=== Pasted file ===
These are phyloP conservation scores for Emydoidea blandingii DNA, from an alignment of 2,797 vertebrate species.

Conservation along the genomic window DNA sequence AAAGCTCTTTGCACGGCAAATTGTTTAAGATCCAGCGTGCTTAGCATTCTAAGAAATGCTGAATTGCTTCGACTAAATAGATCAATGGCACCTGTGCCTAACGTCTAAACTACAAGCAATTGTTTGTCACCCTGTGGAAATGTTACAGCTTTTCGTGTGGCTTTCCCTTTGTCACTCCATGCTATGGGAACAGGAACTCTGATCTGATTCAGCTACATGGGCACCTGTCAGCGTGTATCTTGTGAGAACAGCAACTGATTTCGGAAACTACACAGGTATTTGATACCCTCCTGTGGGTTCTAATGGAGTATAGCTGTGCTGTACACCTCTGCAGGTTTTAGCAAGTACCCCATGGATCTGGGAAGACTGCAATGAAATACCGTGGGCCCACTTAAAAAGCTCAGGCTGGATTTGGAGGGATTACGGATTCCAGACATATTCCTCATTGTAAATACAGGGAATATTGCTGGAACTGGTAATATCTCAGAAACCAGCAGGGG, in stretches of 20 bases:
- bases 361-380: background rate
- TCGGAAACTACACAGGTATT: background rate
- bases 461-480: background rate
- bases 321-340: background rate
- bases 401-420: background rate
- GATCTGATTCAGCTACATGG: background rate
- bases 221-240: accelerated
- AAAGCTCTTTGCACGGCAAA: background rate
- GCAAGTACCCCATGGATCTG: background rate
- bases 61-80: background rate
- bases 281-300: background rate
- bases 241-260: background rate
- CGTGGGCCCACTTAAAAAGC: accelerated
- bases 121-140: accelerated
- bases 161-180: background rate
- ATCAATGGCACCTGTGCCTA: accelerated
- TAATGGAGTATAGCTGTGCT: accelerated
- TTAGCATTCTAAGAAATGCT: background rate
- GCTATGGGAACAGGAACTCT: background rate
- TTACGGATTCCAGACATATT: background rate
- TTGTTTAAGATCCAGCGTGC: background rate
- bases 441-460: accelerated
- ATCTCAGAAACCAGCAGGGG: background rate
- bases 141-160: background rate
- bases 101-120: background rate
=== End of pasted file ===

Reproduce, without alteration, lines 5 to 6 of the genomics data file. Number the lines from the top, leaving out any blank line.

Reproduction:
- bases 461-480: background rate
- bases 321-340: background rate